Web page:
One of the most important things that we all can do as human beings is help those who need it. I would hope that this kind of thing would go without saying, but I know that this is not the case sometimes. While we all have the ability to help someone, we can become to afraid or hesitant about it. This can occur for various reasons. However, if you find out someone that you know is in a violent or abusive relationship, you need to find a way to take action.
Love is Respect is an organization the focuses in bringing awareness to dating violence. While they seem to focus a lot on teen dating violence, their website is full of resources for anyone who made need them. You can find the general webpage to help someone else here.
"One in four young people report emotional, physical, or sexual abuse from a dating partner each year," Love is Respect reports on their "Get Help for Someone Else" page. Pair this with the previous statistic of one in three teens being in an abusive relationship, and you definitely know someone who has been affected by abuse in some way, shape or form.
It is important that you realize someone may not come to you if they are experiencing an abusive relationship. They may not even know it is abusive. On the same "Get Help" page linked above, there is a list of different warning signs that someone you know may be in an abusive relationship.
Some of these warning signs are: someone's partner calling them names or putting them down in front of other people, if they apologize for their partner's behavior and make excuses for it, you have witnessed fights that escalate to breaking or hitting things, and they have injuries that they cannot explain--or the explanation does not make sense.
There are definitely other warning signs, and sometimes you might just notice that they have a black eye and ask about it. While it does not seem that people are typically upfront about an abusive situation (whether that be because they are frightened or unsure if it is abuse), some people might tell you upfront. Just do not expect it.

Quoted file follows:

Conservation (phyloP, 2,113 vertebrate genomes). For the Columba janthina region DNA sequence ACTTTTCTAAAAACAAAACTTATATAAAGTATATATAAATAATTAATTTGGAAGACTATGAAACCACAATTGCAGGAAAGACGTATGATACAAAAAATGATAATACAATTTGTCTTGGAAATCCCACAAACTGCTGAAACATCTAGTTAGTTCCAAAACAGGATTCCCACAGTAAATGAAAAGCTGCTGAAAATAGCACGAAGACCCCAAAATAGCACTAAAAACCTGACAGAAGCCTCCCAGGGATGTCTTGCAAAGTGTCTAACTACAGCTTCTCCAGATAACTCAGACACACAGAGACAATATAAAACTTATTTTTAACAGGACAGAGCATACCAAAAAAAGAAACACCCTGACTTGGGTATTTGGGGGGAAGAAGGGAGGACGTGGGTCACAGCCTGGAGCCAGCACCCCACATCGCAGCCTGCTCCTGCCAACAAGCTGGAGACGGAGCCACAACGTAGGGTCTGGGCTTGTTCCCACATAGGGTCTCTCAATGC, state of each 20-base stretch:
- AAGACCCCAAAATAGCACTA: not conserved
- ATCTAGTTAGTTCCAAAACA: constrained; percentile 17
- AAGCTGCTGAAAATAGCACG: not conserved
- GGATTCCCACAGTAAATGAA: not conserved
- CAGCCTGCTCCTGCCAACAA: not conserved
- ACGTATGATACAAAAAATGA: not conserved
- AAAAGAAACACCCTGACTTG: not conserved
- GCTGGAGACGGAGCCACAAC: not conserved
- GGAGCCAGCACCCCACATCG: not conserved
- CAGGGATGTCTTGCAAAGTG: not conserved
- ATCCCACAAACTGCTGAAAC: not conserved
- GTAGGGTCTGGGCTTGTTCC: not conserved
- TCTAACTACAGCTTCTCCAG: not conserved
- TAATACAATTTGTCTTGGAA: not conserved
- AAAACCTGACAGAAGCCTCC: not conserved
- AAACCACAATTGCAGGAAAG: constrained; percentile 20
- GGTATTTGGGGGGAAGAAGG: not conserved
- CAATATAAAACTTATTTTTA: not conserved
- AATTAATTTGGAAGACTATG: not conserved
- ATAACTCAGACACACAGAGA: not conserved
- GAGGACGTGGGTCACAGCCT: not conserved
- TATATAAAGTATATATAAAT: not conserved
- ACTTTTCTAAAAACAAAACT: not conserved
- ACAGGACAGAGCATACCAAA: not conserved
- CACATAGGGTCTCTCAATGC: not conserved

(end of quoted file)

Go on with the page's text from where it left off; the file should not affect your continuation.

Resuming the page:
If you are afraid that your friend is in an abusive relationship, remember that they may not be welcome to help at first. It is a scary thing to go through, and they may have been told that it is their fault.
Do not be afraid to talk to your friend. Communication with them is so important and it is vital that you listen to them if they are open to speaking to you. If they do not want to talk about it, just remind them that you are a resource if they need you and keep watching.
If they want to talk about it and are open to getting help, develop a safety plan.
What if your friend is the abuser?
Love is respect has a section dedicated to this on the page. They remind us that while it can be difficult to talk to the friend about it, you cannot stay silent. This will not fix any problem. Remember to talk to them, and make sure they know that it is not the victim's fault that they are being abusive towards them.
There are highly unfortunate situations where you, the child, are watching one of your parents be in an abusive relationships (especially where the person who is abusive is one of your parents). Remember that it is not your fault, and make sure that the victim knows you love and support them. Love is Respect suggests that you inform the victim that they can contact that National Domestic Violence Hotline.
It is important that you do not mind your own business here. If the situation is safe enough, try to strike up a conversation or ask for notes from class if it is someone at school. If at all possible, try and talk to the victim alone. This can make it safer for both parties involved. If it is not safe, stand by and keep watch. You have every right to call 911 if you feel that the victim is in danger.
To the parents reading this: your child may not tell you directly if they are in an unsafe relationship. You need to have a basic awareness of warning signs of abuse. You are a key player in keeping them safe during this time. Signs could be your child being depressed/anxious, they change their behavior or personal appearance and your child spending less time with family and friends. There are more warning signs, but these are just a few. It is important that you show concern, listen and give support, along with accepting what your child is telling you.
There are a lot of things that can happen in a relationship, some of which we may never be aware of if we are not in it. However, the warning signs are there and it is our job as friends, neighbors, family members and community members to keep our eyes open for things that this that happen.
We can make a change and help people, but we have to be educated first.